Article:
An “informal empire,” according to Aguirre, is “kinder and gentler” than one that takes over foreign lands by violent force. Britain thus drew Mexico and Central America into its orbit following independence (in contrast to Spain’s earlier conquest of those regions) by means of diplomatic recognition and the promise of commercial development that seemed to offer safe and rewarding tradeoffs, until the last years of the century when the U.S. took over as its erstwhile protector. Aguirre, a professor of English literature, has done extensive research throughout Great Britain and studies not only literary texts but also much political and cultural material. Among his other scholarly tools, the author uses “museology” (museum studies) to trace how British control was realized. He begins examining the work of William Bullock, who traveled to Mexico in 1823 and then mounted an exhibit of Mexican archaeological and...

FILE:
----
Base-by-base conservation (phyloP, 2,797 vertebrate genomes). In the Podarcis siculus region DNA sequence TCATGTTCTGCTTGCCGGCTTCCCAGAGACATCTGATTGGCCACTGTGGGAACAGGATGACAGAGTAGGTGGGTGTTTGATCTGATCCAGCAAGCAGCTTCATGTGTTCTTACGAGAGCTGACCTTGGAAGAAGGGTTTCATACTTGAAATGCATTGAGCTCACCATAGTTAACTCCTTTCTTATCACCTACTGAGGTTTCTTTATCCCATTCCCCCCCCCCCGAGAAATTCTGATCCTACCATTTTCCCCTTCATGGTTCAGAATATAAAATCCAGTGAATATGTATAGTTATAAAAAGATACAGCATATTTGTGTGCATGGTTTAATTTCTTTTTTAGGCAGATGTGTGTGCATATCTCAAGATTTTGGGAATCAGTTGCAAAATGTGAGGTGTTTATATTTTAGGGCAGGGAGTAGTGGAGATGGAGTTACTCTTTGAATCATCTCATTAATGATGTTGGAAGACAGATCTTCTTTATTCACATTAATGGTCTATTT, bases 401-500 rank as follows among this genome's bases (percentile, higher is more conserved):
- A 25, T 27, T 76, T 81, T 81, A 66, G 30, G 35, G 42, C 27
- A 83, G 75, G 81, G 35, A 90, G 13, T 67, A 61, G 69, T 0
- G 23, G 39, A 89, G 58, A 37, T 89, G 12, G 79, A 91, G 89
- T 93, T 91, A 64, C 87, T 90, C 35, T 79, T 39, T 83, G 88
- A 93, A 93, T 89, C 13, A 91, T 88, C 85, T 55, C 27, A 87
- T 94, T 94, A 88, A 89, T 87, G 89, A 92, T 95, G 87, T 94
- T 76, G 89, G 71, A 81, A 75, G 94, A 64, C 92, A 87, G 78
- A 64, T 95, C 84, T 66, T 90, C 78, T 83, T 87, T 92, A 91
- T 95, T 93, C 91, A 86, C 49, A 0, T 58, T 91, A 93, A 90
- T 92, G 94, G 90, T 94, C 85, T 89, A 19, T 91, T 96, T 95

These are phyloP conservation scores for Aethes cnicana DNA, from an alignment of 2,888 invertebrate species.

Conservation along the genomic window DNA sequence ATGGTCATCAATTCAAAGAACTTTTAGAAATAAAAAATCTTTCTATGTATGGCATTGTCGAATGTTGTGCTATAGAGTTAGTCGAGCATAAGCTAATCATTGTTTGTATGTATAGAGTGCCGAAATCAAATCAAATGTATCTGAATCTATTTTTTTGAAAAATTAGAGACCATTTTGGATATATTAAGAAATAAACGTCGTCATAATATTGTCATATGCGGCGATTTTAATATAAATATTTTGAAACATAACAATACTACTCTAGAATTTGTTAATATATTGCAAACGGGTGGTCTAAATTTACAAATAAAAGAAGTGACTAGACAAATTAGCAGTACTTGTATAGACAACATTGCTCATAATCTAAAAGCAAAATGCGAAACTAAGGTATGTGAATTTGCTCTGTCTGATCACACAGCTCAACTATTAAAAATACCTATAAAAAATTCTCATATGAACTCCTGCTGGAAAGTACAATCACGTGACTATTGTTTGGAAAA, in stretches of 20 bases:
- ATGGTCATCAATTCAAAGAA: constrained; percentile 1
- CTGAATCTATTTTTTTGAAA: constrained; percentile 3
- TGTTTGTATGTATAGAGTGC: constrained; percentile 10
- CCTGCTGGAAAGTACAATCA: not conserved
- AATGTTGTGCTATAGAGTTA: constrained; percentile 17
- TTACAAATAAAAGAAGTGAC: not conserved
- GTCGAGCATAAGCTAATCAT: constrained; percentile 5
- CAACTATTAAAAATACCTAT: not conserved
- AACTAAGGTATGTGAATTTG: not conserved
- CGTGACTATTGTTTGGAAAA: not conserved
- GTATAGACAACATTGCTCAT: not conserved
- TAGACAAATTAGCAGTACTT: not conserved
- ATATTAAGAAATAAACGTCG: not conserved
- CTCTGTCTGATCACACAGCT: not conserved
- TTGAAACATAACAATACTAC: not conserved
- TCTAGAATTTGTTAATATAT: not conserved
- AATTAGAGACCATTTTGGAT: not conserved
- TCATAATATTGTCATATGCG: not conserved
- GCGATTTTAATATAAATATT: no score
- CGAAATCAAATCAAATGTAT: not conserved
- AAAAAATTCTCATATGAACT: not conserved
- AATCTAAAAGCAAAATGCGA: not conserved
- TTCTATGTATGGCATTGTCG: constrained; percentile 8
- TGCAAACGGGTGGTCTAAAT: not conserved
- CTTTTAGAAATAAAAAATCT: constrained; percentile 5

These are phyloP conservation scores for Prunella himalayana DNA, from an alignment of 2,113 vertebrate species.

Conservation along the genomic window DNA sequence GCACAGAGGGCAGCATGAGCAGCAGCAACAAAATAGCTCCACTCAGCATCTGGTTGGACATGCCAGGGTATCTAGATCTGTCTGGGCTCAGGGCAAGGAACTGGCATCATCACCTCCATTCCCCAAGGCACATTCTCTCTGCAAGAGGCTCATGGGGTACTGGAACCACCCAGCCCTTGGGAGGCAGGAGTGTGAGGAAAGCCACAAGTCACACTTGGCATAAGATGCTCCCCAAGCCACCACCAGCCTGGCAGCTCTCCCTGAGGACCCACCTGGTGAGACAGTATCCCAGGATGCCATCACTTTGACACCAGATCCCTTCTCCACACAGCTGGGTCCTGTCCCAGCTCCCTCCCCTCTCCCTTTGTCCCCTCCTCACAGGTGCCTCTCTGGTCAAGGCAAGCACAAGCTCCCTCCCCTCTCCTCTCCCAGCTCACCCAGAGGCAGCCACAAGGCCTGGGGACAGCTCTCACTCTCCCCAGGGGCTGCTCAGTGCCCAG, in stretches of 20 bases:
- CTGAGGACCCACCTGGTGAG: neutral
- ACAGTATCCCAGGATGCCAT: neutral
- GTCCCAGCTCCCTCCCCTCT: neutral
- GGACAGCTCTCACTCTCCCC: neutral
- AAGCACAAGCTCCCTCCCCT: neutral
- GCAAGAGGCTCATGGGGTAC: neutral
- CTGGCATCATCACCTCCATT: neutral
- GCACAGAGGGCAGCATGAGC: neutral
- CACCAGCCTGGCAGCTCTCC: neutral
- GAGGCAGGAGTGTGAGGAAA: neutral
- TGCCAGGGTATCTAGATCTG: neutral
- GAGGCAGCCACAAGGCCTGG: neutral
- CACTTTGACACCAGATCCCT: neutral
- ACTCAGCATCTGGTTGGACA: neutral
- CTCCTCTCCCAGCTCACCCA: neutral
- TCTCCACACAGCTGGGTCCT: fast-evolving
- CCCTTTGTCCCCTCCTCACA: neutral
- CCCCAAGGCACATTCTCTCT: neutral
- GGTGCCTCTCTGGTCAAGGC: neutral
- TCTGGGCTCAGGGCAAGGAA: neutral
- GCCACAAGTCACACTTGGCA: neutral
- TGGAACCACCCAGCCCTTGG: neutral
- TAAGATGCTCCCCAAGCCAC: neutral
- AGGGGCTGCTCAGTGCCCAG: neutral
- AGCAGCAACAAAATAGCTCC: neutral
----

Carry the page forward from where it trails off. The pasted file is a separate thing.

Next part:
Book Review| August 01 2006
Informal Empire: Mexico and Central America in Victorian Culture
Informal Empire: Mexico and Central America in Victorian Culture. By Aguirre, Robert D..
University of Minnesota Press,
198pp. , $59.95. , $19.95.
Hispanic American Historical Review (2006) 86 (3): 634–635.
Nancy Vogeley; Informal Empire: Mexico and Central America in Victorian Culture. Hispanic American Historical Review 1 August 2006; 86 (3): 634–635. doi: https://doi.org/10.1215/00182168-2006-025
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